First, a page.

Fitch Ratings Inc. is an American credit rating agency and is one of the “Big Three credit rating agencies”, the other two being Moody’s and Standard & Poor’s. It is one of the three nationally recognized statistical rating organizations (NRSRO) designated by the U.S. Securities and Exchange Commission in 1975.
Fitch Ratings published an alert last week to warn of the “material risk” to water and sewer utilities caused by cyber attacks that could also impact their ability to repay debt.
The agency evaluated the resilience of water and sewer utilities to unexpected events, including cyberattacks, which could pose financial and operating risks, and even credit quality of the critical infrastructure.
“Event risks like cyberattacks are considered asymmetric risks per Fitch’s criteria, and are viewed through the lens of the response of management and sufficiency of governance systems and protocols to deflect or absorb the risk.” reads the alert published by Fitch Ratings. “Fitch assesses a utility’s financial flexibility and its relative capacity to repay debt and other liabilities. Therefore, unexpected costs related to cyber breaches could weaken liquidity metrics and constrain a utility’s overall financial profile assessment per Fitch’s criteria. Emergency efforts to combat cyberattacks could reduce cash reserves and/or increase operating expenses, decreasing funds available for debt service.”
An incident response could have a significant impact on the cash reserves. The expenses to mitigate a cyber-attack could impact the ability of the utilities of paying their debt.
A cyber attack could also cause the loss or corruption of customer data, impacting the ability to read meters or access billing systems. An incident could reduce customer confidence and could affect the ability to raise rates. The alerts also states that the administration of the utility could face unexpected financial losses due to regulatory action or lawsuits from constituents.
“The loss or corruption of customer data, electronic files and accounts that leads to the inability to read meters or access billing systems and reduces customer confidence could affect the ability to raise rates. Loss or corruption of data could also hamper the ability of a utility to monitor its own systems and provide timely and quality data to regulators and customers.” continues the alert published credit rating agency. “Utilities could face possible regulatory action for violation of regulations or lawsuits from other constituents, both of which could result in unexpected financial burdens.”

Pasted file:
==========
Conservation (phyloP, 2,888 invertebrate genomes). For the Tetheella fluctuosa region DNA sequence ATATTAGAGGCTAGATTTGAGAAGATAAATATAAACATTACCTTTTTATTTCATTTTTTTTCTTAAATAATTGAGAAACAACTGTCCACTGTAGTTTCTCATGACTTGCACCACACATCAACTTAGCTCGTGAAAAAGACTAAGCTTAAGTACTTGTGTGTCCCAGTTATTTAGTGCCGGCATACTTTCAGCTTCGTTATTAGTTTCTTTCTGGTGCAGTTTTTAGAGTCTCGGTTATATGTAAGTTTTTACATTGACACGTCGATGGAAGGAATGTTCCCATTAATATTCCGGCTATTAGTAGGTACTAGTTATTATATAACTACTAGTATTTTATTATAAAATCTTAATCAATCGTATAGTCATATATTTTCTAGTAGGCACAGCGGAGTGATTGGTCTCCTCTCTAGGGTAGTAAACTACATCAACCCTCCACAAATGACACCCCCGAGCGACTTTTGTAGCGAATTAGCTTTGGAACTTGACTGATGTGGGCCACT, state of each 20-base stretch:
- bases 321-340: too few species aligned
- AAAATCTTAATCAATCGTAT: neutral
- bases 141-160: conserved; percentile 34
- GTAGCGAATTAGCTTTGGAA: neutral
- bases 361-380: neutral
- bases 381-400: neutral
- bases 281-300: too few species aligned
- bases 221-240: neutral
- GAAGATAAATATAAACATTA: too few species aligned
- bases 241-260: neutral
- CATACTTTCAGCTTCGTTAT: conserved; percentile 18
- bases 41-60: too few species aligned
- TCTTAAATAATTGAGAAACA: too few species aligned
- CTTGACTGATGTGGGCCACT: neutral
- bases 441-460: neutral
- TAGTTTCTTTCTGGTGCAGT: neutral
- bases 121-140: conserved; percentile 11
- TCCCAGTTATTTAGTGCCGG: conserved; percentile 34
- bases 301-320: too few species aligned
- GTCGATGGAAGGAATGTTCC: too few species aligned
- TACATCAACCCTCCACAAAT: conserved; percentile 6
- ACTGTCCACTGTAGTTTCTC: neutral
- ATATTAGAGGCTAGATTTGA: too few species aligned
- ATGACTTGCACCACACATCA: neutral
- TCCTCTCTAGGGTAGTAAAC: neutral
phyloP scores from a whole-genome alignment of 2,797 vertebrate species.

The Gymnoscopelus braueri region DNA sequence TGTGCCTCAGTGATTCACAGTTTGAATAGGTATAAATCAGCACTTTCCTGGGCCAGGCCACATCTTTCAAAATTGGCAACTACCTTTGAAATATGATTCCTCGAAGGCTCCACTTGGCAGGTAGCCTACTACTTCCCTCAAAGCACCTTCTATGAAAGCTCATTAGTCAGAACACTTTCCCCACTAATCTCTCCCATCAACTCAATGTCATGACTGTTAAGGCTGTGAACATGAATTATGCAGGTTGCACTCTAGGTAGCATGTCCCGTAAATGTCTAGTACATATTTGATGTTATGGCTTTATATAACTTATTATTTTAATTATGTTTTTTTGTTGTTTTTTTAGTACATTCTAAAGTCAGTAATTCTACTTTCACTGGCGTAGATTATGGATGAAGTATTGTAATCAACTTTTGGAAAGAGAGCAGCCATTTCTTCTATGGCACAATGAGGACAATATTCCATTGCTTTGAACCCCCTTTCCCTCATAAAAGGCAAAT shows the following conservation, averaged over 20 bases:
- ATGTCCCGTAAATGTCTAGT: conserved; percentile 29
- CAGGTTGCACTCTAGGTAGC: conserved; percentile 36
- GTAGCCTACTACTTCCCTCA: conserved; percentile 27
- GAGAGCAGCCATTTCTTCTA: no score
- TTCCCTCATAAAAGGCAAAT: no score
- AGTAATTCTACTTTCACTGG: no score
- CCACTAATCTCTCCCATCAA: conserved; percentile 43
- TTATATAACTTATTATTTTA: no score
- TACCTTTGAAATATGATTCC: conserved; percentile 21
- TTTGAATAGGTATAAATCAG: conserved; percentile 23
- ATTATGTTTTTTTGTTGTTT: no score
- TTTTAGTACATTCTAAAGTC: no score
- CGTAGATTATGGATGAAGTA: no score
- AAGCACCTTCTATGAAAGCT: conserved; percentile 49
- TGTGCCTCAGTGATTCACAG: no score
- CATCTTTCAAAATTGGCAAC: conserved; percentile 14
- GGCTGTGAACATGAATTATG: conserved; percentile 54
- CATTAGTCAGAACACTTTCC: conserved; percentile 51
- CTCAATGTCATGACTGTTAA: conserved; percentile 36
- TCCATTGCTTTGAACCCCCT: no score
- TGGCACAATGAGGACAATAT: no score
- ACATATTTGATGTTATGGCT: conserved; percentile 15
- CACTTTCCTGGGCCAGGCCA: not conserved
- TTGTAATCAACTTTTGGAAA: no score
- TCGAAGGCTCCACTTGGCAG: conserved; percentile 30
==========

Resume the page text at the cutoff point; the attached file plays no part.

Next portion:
Credit rating agencies assess the capacity for utilities to repay their debt and cyber attacks could impact it.
Technology investment, including solutions to defend utilities from cyber attacks, would expect to play a crucial role within the capital improvement plan of critical infrastructure.
“Capital improvement plans may need to be revaluated or expanded in the aftermath of an attack, resulting in increased capital pressures on systems.” concludes the alert. “Fitch also includes cybersecurity in its analysis of the sector and as part of its corporate-wide environmental, social and governance (ESG) framework. Cyber risk is both a social risk in terms of safety and security, as well as a governance risk in terms of management effectiveness. A utility’s ESG Relevance Score would be elevated if cyber risk were deemed to be material to the rating.”
Unfortunately, cyber attacks against water utilities represents a real risk.
In February, an attacker attempted to raise levels of sodium hydroxide, also known as lye, by a factor of more than 100, in Oldsmar’s water supply. The city’s water supply was not affected because a remote supervisor noticed the anomalous change in the concentration of the chemical substance and reverted it.
In October 2018, Onslow Water and Sewer Authority (aka ONWASA), a water utility in the US state of North Carolina suffered a severe ransomware attack in the week after Hurricane Florence hit the East Coast of the U.S.
According to the Onslow Water and Sewer Authority (aka ONWASA) some internal systems were infected with the Emotet malware, but the regular water service was not impacted.
In April 2016, the Lansing Board of Water & Light (BWL) utility shut down systems, phone lines in response to a ransomware-based attack.
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(SecurityAffairs – hacking, cyber risk)
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